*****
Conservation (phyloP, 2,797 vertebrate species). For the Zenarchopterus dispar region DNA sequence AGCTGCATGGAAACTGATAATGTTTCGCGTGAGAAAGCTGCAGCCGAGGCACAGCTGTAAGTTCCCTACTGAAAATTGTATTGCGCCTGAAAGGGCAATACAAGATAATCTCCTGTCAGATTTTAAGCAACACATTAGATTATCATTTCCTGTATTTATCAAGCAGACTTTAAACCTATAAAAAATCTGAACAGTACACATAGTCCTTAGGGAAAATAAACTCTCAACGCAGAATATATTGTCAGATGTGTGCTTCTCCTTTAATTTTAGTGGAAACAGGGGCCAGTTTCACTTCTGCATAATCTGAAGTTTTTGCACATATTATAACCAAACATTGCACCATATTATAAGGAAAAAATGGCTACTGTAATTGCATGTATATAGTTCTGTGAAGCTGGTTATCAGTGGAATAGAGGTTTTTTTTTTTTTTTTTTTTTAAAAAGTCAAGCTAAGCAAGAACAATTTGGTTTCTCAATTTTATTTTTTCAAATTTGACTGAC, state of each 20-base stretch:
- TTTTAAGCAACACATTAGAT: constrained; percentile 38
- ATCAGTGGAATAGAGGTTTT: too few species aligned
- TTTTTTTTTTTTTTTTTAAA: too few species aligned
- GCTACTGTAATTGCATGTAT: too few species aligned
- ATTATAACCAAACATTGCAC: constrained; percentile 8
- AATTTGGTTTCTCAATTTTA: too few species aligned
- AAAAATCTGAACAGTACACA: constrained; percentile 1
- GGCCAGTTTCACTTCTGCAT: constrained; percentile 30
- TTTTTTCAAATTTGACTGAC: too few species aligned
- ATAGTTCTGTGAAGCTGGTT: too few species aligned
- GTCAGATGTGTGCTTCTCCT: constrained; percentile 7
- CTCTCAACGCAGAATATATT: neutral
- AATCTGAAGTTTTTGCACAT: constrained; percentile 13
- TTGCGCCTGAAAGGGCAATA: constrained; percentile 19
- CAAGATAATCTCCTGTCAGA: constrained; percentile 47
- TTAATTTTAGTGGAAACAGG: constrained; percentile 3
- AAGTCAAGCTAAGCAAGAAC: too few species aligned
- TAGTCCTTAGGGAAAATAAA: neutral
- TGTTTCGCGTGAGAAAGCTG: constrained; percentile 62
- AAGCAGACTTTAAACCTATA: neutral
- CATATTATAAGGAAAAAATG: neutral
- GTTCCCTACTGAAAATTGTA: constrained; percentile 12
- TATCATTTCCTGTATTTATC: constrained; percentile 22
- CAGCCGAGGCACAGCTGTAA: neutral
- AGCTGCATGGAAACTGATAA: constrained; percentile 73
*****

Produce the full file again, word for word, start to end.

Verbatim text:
Conservation (phyloP, 2,797 vertebrate species). For the Zenarchopterus dispar region DNA sequence AGCTGCATGGAAACTGATAATGTTTCGCGTGAGAAAGCTGCAGCCGAGGCACAGCTGTAAGTTCCCTACTGAAAATTGTATTGCGCCTGAAAGGGCAATACAAGATAATCTCCTGTCAGATTTTAAGCAACACATTAGATTATCATTTCCTGTATTTATCAAGCAGACTTTAAACCTATAAAAAATCTGAACAGTACACATAGTCCTTAGGGAAAATAAACTCTCAACGCAGAATATATTGTCAGATGTGTGCTTCTCCTTTAATTTTAGTGGAAACAGGGGCCAGTTTCACTTCTGCATAATCTGAAGTTTTTGCACATATTATAACCAAACATTGCACCATATTATAAGGAAAAAATGGCTACTGTAATTGCATGTATATAGTTCTGTGAAGCTGGTTATCAGTGGAATAGAGGTTTTTTTTTTTTTTTTTTTTTAAAAAGTCAAGCTAAGCAAGAACAATTTGGTTTCTCAATTTTATTTTTTCAAATTTGACTGAC, state of each 20-base stretch:
- TTTTAAGCAACACATTAGAT: constrained; percentile 38
- ATCAGTGGAATAGAGGTTTT: too few species aligned
- TTTTTTTTTTTTTTTTTAAA: too few species aligned
- GCTACTGTAATTGCATGTAT: too few species aligned
- ATTATAACCAAACATTGCAC: constrained; percentile 8
- AATTTGGTTTCTCAATTTTA: too few species aligned
- AAAAATCTGAACAGTACACA: constrained; percentile 1
- GGCCAGTTTCACTTCTGCAT: constrained; percentile 30
- TTTTTTCAAATTTGACTGAC: too few species aligned
- ATAGTTCTGTGAAGCTGGTT: too few species aligned
- GTCAGATGTGTGCTTCTCCT: constrained; percentile 7
- CTCTCAACGCAGAATATATT: neutral
- AATCTGAAGTTTTTGCACAT: constrained; percentile 13
- TTGCGCCTGAAAGGGCAATA: constrained; percentile 19
- CAAGATAATCTCCTGTCAGA: constrained; percentile 47
- TTAATTTTAGTGGAAACAGG: constrained; percentile 3
- AAGTCAAGCTAAGCAAGAAC: too few species aligned
- TAGTCCTTAGGGAAAATAAA: neutral
- TGTTTCGCGTGAGAAAGCTG: constrained; percentile 62
- AAGCAGACTTTAAACCTATA: neutral
- CATATTATAAGGAAAAAATG: neutral
- GTTCCCTACTGAAAATTGTA: constrained; percentile 12
- TATCATTTCCTGTATTTATC: constrained; percentile 22
- CAGCCGAGGCACAGCTGTAA: neutral
- AGCTGCATGGAAACTGATAA: constrained; percentile 73